It’s amazing what an extra letter can do to a word. Take today’s Which Word Wednesday entries, lose and loose. The extra O changes the word from something lost to something that’s not tight.
That extra letter can be tricky. It causes us to loose what is lost or lose something that’s tight. Oh boy. Let’s look at the definitions from The Oxford American Dictionary:
adjective :: not firmly or tightly fixed in place; detached or able to be detached
verb :: let go
lose :: verb
be deprived of or cease to have or retain
That’s nice and all, those cute little definitions. But the trouble is keeping the right word matched to its proper definition and pronunciation. We need answers! We need words that aren’t confusing! We need help!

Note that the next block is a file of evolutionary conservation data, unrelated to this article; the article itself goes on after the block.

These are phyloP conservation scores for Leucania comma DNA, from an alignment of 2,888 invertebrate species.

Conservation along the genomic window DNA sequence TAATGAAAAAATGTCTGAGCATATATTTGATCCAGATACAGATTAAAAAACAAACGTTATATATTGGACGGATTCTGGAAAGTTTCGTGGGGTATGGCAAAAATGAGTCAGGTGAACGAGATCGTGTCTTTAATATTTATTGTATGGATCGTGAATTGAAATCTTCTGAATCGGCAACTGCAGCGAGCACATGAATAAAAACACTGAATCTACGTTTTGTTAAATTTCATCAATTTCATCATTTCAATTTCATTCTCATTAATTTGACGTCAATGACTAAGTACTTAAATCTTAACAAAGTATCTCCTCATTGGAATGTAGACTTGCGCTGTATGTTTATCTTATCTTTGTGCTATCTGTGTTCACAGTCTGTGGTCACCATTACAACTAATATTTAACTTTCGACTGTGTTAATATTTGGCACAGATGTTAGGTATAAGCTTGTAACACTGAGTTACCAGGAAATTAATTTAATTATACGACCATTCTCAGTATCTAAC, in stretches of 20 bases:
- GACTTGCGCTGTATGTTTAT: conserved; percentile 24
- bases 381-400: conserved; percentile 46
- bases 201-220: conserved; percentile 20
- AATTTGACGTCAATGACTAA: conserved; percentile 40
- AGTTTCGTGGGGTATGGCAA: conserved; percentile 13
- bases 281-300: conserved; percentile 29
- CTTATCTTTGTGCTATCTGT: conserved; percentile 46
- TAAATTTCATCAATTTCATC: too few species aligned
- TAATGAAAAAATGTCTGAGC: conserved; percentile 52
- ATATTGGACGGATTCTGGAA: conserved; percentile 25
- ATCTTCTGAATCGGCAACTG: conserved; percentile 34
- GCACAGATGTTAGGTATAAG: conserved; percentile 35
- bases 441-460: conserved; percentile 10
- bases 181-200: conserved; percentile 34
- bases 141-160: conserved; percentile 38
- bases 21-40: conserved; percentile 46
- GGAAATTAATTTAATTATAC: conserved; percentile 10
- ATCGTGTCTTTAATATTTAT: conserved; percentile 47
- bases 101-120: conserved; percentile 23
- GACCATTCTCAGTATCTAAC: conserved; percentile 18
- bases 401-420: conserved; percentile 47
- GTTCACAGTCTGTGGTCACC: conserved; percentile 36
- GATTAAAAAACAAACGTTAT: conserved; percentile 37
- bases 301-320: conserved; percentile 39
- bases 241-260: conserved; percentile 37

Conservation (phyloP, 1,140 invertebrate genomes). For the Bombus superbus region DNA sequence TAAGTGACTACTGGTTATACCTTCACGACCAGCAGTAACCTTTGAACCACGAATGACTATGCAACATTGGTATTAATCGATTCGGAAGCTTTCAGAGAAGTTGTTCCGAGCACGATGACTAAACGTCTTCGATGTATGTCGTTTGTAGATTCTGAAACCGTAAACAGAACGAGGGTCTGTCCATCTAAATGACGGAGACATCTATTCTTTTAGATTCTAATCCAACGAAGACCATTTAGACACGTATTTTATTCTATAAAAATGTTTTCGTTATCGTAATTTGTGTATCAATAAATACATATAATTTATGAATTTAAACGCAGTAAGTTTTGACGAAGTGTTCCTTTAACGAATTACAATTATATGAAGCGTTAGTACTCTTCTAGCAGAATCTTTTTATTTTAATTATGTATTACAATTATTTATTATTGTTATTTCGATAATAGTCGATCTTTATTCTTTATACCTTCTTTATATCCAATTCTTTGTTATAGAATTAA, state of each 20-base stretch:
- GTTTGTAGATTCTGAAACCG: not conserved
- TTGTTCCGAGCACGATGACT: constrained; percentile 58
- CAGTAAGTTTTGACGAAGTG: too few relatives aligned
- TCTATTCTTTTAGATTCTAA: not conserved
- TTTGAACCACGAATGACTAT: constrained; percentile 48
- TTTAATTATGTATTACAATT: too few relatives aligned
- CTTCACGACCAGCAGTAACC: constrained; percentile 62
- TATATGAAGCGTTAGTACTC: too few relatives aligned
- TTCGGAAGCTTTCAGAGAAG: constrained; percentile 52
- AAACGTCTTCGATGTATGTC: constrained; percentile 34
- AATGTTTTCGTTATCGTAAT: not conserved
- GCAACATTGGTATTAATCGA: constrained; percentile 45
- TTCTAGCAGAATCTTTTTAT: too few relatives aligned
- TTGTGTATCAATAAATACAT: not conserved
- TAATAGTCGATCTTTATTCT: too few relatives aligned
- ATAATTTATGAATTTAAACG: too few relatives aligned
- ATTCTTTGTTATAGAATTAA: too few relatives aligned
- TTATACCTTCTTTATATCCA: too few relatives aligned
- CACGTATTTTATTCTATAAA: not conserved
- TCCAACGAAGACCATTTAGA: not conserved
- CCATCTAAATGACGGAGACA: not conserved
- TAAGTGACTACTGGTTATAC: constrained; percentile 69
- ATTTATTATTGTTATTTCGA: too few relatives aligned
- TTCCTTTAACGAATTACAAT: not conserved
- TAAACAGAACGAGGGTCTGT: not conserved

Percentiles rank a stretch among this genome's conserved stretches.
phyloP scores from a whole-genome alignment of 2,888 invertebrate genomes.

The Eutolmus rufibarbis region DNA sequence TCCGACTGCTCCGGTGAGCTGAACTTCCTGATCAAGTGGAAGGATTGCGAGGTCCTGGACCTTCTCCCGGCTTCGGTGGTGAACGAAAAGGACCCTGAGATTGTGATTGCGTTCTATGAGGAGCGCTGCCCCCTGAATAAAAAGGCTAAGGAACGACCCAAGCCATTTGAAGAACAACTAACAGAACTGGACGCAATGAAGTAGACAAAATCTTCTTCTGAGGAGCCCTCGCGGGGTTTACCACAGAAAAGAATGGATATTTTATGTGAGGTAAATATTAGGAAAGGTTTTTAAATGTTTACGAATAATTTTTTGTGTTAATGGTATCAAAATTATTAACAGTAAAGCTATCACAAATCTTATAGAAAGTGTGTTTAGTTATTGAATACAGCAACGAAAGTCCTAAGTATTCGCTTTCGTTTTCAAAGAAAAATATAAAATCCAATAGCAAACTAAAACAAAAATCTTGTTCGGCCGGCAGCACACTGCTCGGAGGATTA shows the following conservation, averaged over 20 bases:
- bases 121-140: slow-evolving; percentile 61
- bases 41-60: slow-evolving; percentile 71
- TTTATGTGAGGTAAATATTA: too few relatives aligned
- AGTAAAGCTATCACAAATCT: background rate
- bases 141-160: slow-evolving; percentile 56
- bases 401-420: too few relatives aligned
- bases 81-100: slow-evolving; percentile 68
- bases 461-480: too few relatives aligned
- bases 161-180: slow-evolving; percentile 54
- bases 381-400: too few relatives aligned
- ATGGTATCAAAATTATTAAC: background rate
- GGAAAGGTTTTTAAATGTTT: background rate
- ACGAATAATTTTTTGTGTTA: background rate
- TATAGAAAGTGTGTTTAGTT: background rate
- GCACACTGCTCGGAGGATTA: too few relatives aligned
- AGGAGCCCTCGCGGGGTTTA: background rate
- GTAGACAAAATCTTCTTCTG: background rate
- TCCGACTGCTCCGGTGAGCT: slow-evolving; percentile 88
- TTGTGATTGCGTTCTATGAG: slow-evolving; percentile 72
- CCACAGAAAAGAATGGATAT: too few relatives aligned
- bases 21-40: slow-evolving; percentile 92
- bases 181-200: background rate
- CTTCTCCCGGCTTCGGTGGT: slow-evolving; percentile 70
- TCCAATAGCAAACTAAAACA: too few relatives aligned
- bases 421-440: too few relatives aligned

I’ve heard your cries. And here are some memory hooks that are sure to rock the grammar world:
Loose is pronounced like goose. As in, when your goose is loose, you need to catch it (before you lose it for good).
Lose is pronounced like ooze. As in, when you lose your ooze, you are probably glad.
See? That’s not so bad, is it! We can’t let one extra letter intimidate us. It just takes some creativity.
What’s my WWW verdict? You can lose a loose goose but you can’t goose a loose lose, because that doesn’t make any sense.
What’s your verdict? Do extra letters cause you to get the language sweats? Do loose and lose trip you up? Have you ever chased a loose goose? Do share in the comments.
Check out previous Which Word Wednesday verdicts here.